Medellín, Colombia is one of only a handful of places in the world where the weather is perfect pretty much all year round. From a comfortable temperature perspective, it makes no difference which month of the year you choose to visit. However, staying in the December – February period is great because there is less rainfall and it makes a welcome respite from the winter cold of more northern countries. If meeting other foreigners is important to you, this is a good time to visit as well – it’s the most popular time of the year for nomads. As a bonus, you’ll get to experience the world-famous Christmas lights throughout the city, called El Alumbrado!
As the second largest city in Colombia, Medellín isn’t particularly sensitive to high and low tourist seasons. In fact, Medellín’s tourism isn’t a major part of Medellín’s economy. We enjoy traveling to such places as it is easier to blend in and live like a local.
Safety is Medellín is controversial. It’s hard to argue with the direction of the trend, however. According to Medicina Legal, Medellín had the largest drop in homicide rate of any city in Colombia from 2009-2015. During the 1990s, while Medellín was known as the murder capital of the world, the homicide rate was 375 per 100,000 residents. As of 2019, that figure is down to 24.75 per 100,000 residents – a remarkable improvement.
While violent crime is very unlikely, petty theft is more of a problem. Actual statistics are hard to come by, but there are plenty of stories of pickpocketing if you ask around. Still, if you practice common sense, you shouldn’t have any problems. Exercise the Colombian saying no dar papaya (“don’t give papaya”), which basically means that you shouldn’t make yourself an easy target for an opportunistic thief.
Subjectively speaking, we felt quite safe overall while living in Medellín. Linda reported a few “bad vibes” sort of situations, especially while she was out by herself. Colombian men seem to have a lot of horniness/machismo and have no qualms eyeing up solo female travelers. For this reason, we usually went out together. Our friends who were solo female travelers chose to stay with other expats and went out with them as well. They often chose not to go out alone at night.
Where to Stay
Medellín, Colombia is a massive city, and your experience there could either be fantastic or miserable depending on the part of town you choose to live in. Picking the right place to stay is probably more important here than it is for any other city we’ve written about.
Medellín is divided into 16 comunas (districts), which people often confuse with “neighborhoods.” These comunas are much larger than neighborhoods; in fact, each comuna is practically a city in and of itself. The largest, Robeldo, is home to over 175,000 people! The point is, if someone simply recommends staying in “El Poblado,” that’s not very specific. There are many smaller barrios (neighborhoods) within the comuna of El Poblado. In total, there are 271 official barrios in Medellín!
To be honest, we don’t really have the breadth of experience living in many different neighborhoods in Medellín. I can say with confidence, however, that we loved living in the Bolivariana neighborhood of the trendy Laureles-Estadio district. We stayed there for the entire 2.5 months of our time in Medellín. This area offered a good balance of excitement and practicality. There were numerous supermarkets, bars, and cafés nearby. It had the best of Laureles within walking distance while also being within walking distance of the Estadio Metro Station and the Estadio Atanasio Girardot complex itself (for exercise).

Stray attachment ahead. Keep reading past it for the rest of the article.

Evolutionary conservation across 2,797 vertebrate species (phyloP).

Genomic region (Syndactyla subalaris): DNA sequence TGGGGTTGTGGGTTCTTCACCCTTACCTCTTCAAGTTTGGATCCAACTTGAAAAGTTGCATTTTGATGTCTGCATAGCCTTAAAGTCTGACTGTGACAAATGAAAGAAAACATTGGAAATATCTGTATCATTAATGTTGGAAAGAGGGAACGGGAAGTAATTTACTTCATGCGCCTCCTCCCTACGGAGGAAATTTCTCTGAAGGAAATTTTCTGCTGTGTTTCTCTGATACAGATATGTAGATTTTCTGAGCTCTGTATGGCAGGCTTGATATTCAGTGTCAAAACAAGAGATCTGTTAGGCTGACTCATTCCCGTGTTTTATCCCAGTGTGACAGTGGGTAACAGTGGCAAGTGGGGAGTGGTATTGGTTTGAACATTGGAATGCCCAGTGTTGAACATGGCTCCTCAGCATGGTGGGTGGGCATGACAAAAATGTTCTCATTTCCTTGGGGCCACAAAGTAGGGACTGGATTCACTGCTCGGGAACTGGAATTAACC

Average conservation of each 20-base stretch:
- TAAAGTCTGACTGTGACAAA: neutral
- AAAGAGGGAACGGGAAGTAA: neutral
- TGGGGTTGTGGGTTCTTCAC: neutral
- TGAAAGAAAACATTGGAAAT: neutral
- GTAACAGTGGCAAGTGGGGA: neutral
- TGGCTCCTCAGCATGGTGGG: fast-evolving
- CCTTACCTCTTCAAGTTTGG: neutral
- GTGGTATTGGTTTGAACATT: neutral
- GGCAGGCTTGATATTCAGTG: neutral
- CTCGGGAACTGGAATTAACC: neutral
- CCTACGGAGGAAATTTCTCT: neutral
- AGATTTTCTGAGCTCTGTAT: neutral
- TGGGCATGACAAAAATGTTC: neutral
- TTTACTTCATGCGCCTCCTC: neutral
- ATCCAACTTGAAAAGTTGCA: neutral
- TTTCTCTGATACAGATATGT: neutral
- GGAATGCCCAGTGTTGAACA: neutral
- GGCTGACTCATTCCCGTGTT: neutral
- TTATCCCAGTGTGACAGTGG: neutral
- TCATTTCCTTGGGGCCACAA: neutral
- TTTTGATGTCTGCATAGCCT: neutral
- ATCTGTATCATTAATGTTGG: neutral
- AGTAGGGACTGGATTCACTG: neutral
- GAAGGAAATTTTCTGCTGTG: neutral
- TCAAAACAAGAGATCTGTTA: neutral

We really liked the Laureles comuna overall because it was flat (easy for walking), green, safe, and relatively quiet. Some neighborhoods in Laureles further south and west of Bolivariana were a bit far from the metro line, though they would otherwise be great for living.
The other comuna you’ll hear mentioned often is El Poblado. This is historically the epicenter of tourist/expat community in Medellín. If you want to rub elbows with other foreigners, El Poblado may be for you. The most popular specific barrio is also called El Poblado (or El Pobablo Central), and Parque Lleras is its focal point. All the most trendy bars, clubs, and restaurants are located here.
There are a few downsides to living in El Poblado. For one, it is very hilly, which makes walking around on a regular basis a chore. Second, as the main expat area, you do tend to get hassled more by street vendors and buskers. We’ve heard that pickpocketers like to target foreigners in this area as well. Finally, it is easily the most expensive place to live in Medellín. If you’re on a budget, your cost of living will be substantially lower elsewhere in the city.
We visited El Poblado often while living in Medellín. The nightlife and restaurants there are indisputably the best in the city. However, we were happy to be based in Laureles and just pop into El Poblado occasionally.
La Candelaria (Downtown)
Normally, the downtown area of a city is a rock-solid choice for living. In Medellín, though, it’s best to be based elsewhere. The downtown district, La Candelaria, is the least safe comuna by far in all of Medellín. It’s a shame because there are many interesting landmarks and museums downtown. It’s certainly worth checking out (in the daytime), but for accommodation, we highly recommend looking elsewhere.
Technically an entirely different city, Envigado has been swallowed up by Medellín’s expansion over the years. This is a popular place to live for foreigners who want something quieter with a smaller town feel. While not as “sexy” as Laureles or El Poblado, it is definitely safer and more affordable. Crucially, it’s still connected to the other parts of Medellín via the metro line. We did not end up visiting Envigado ourselves while living in Medellín but heard good things about it from others.
There are actually many distinct neighborhoods within Envigado: El Dorado, Northern Envigado, and Central Envigado. For a lot more detailed information on these neighborhoods and others in Medellín, check out The Unconventional Route’s excellent neighborhood guide.